Being obese in your teens or 20s increases your risk of dying from prostate cancer by a third, according to a study.

Carrying excess weight among 17- to 29-year-olds significantly increases the risk of serious illness and death, according to a large study.

Obesity leads to high levels of insulin-like growth factor-1 (IGF-1), a hormone involved in cell growth and development, which scientists believe triggers the disease.

Although men cannot change risk factors such as age and family history, this suggests that maintaining a healthy weight is something men can control to reduce their risk of developing prostate cancer.

Being overweight in the 17- to 29-year-old age group significantly increases the risk of developing and dying from the disease, according to a large study.

Being overweight in the 17- to 29-year-old age group significantly increases the risk of developing and dying from the disease, according to a large study.

Prostate cancer is the most common cancer in men in the UK, with around 52,000 cases per year, and the second most common cause of cancer death, with around 12,000 deaths per year. It kills about 32,000 men in the US each year, and another 225,000 are diagnosed.

Although many prostate cancers are slow-growing and do not harm a person’s lifetime, others are more aggressive, spread quickly from the prostate, and are more difficult to treat.

Scientists wanted to investigate whether obesity is dangerous for different types of the disease.

Researchers analyzed data on 258,477 men aged 17 to 60 in Sweden whose weight was measured at least three times between 1963 and 2019.

During that time, 23,348 participants were diagnosed with prostate cancer, and 4,790 men were aged 70 on average at the time of diagnosis, according to the findings presented in Obesity in Europe.

They found that weight gain was greatest among the study group earlier in life, with an average of 1.6lb per year between the ages of 17 and 29, 0.75lb between the ages of 30 and 44 and 0.5lb between the ages of 45 and 60.

Men who gained 1.1 pounds a year were 10 and 29 percent more likely to develop and die from prostate cancer, respectively, than those who maintained a healthy weight.

Further analysis showed that this is due to weight gain in young adulthood, 2.2lb per year between 17 and 29 – a total of 21lbs – with a 13 per cent increased risk of serious illness and a 27 per cent increased risk of death. .

Dr Marisa da Silva, from Lund University in Sweden, said the findings suggest that preventing weight gain at a young age can reduce the risk of serious and deadly prostate cancer.

Knowing more about the causes of prostate cancer is key to preventing it.

‘Since well-established single risk factors such as increasing age, family history of the disease and several genetic markers are not modifiable, it is important to identify modifiable risk factors.’

She added: “Previous research has shown that elevated levels of insulin-like growth factor-1 (IGF-1), a hormone involved in cell growth and development, can increase the risk of prostate cancer.”

Levels of this hormone are elevated in obese people and weight gain can exacerbate this elevation and the development of cancer.

We don’t know if the main driver of the association we see is weight gain or longevity.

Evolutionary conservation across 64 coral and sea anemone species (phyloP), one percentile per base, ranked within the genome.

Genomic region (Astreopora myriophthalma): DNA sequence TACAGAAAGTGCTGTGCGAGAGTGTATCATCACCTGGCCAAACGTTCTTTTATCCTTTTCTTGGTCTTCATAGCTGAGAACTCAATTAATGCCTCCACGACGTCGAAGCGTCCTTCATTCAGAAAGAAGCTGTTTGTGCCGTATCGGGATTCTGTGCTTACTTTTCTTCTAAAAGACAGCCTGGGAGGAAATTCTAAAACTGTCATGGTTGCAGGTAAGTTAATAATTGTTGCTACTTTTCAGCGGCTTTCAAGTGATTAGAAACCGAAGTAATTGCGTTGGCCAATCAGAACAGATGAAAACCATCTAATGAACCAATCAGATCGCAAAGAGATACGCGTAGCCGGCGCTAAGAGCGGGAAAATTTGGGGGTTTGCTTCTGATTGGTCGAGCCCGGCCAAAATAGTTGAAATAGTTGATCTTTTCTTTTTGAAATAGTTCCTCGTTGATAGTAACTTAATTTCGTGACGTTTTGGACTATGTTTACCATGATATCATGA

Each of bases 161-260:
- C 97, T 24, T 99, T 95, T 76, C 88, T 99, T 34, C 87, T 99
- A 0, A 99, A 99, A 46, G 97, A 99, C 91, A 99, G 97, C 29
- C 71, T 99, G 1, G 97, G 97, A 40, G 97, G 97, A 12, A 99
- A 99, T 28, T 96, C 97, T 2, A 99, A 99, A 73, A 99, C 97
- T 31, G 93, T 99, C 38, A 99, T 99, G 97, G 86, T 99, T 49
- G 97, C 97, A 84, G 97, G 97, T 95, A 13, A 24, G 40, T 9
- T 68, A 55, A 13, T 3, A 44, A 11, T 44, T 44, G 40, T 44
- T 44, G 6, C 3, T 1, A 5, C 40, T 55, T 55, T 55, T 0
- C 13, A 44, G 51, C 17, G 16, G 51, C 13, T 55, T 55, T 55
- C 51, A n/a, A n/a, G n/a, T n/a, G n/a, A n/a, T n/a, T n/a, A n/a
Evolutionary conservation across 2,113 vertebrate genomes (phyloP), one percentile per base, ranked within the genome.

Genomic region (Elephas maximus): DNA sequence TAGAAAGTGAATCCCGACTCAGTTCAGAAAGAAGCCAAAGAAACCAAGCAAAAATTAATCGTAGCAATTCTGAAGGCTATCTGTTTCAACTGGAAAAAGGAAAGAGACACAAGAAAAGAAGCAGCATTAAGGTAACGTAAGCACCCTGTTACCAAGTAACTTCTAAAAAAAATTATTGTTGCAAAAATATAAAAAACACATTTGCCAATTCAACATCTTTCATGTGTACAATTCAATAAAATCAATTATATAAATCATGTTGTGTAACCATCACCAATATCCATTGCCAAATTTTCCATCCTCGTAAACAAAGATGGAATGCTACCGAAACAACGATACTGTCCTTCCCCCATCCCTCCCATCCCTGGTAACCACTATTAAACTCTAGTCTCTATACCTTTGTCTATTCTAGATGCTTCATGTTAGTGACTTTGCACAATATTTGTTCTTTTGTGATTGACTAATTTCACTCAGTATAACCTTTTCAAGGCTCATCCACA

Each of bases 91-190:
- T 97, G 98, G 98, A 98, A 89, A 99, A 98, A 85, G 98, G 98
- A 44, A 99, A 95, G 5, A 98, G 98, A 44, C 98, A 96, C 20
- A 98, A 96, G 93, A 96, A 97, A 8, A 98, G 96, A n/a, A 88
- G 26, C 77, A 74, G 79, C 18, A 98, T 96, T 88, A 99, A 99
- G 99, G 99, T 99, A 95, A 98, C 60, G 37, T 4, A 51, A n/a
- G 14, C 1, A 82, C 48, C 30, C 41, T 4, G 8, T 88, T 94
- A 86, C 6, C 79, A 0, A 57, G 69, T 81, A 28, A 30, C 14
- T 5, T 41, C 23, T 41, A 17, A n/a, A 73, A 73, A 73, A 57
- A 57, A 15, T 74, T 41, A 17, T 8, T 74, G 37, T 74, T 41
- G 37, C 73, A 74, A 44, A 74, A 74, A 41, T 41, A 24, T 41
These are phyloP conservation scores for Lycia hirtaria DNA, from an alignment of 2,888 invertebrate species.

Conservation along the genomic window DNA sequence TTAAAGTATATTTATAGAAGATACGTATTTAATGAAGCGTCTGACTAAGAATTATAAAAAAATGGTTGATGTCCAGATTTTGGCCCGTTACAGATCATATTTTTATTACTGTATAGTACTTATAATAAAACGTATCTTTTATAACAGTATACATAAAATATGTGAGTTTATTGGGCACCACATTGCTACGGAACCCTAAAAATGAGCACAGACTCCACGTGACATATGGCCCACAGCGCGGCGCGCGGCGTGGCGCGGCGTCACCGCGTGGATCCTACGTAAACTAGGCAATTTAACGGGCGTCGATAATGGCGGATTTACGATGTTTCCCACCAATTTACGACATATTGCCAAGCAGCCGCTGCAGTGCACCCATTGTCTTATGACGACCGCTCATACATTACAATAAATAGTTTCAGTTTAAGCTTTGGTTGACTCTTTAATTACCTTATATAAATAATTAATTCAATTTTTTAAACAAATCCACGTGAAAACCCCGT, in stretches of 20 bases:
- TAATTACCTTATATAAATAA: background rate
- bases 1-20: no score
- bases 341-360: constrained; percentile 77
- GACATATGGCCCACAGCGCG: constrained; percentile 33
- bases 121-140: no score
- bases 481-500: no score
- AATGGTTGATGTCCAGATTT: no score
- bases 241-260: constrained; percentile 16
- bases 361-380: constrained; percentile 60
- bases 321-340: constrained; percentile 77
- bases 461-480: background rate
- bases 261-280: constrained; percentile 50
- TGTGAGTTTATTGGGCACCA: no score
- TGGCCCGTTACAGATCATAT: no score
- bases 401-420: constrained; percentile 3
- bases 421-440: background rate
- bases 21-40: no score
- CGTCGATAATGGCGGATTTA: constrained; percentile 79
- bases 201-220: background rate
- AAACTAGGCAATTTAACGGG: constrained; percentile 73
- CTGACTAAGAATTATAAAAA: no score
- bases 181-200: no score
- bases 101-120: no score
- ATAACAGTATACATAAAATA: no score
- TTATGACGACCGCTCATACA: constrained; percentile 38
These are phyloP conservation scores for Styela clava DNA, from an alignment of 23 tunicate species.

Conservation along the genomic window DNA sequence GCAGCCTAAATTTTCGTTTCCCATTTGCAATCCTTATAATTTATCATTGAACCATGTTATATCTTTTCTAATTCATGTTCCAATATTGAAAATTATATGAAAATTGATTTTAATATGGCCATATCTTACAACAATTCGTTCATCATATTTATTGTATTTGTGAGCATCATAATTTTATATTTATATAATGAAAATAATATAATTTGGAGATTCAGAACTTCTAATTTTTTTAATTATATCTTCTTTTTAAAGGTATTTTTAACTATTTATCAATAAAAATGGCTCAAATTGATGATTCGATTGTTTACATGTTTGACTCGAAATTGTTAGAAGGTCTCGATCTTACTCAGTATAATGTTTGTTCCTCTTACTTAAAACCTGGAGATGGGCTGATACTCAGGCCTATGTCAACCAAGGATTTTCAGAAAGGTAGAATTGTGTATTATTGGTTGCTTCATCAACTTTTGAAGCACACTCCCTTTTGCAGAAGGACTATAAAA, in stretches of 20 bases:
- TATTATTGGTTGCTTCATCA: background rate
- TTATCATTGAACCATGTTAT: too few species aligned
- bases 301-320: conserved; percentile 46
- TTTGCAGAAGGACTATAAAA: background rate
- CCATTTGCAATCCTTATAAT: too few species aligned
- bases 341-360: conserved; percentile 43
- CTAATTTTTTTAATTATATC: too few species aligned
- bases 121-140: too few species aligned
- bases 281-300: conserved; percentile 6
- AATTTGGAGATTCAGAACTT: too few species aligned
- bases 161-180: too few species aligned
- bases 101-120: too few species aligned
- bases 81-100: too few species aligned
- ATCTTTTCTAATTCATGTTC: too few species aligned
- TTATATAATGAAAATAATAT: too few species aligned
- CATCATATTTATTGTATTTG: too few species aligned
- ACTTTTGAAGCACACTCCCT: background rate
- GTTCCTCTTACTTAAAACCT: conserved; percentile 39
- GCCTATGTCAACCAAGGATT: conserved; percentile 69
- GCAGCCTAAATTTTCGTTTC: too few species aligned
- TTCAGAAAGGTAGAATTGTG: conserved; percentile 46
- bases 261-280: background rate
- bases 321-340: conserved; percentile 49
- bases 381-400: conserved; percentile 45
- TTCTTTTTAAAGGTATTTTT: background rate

However, in order to gain weight, a person must gain weight, so it is very important to prevent serious weight gain in young men to prevent prostate cancer.

Simon Grieveson, assistant director of research at Prostate Cancer UK, said: “A number of studies suggest there may be a link between obesity and aggressive prostate cancer. die of disease.

‘While these results are intriguing, more research is needed to fully understand the biological link between obesity and prostate cancer – and more importantly, how we can use this information to improve outcomes for men.’

What is prostate cancer?

How many people does it kill?

More than 11,800 men – or one person every 45 minutes – die from the disease in Britain every year, while around 11,400 women die from breast cancer.

It means prostate cancer is second only to lung and bowel in terms of the number of deaths in Britain.

In the US, the disease kills 26,000 men every year.

However, less than half of the research funding for breast cancer receives and treatments for the disease are at least a decade away.

How many men are recognized each year?

More than 52,300 men are diagnosed with prostate cancer in the UK each year – more than 140 every day.

How fast does it grow?

Prostate cancer usually develops slowly, so a man may not have any symptoms for many years, he said NHS.

If the cancer is at an early stage and does not cause symptoms, a policy of ‘watchful waiting’ or ‘active surveillance’ may be adopted.

Some patients can be cured if the disease is treated in the early stages.

But if diagnosed later, when it has spread, then it is terminal and treatment focuses on relieving symptoms.

Thousands of men are put off seeking testing because of known treatment side effects, including erectile dysfunction.

Examinations and treatment

Prostate cancer tests are highly overrated, and accurate tools are just beginning to appear.

There is no national prostate screening program because the tests have been so inaccurate for years.

Doctors struggle to distinguish between aggressive and less serious tumors, which makes it difficult to decide on treatment.

Men over the age of 50 are eligible for a ‘PSA’ blood test which gives doctors a rough idea of ​​whether a patient is at risk.

But it is not reliable. Patients who test positive are often given a biopsy, which is foolproof.

Scientists aren’t sure what causes prostate cancer, but age, obesity and physical inactivity are known risks.

Anyone with any concerns can contact Prostate Cancer UK specialist nurses on 0800 074 8383 or visit

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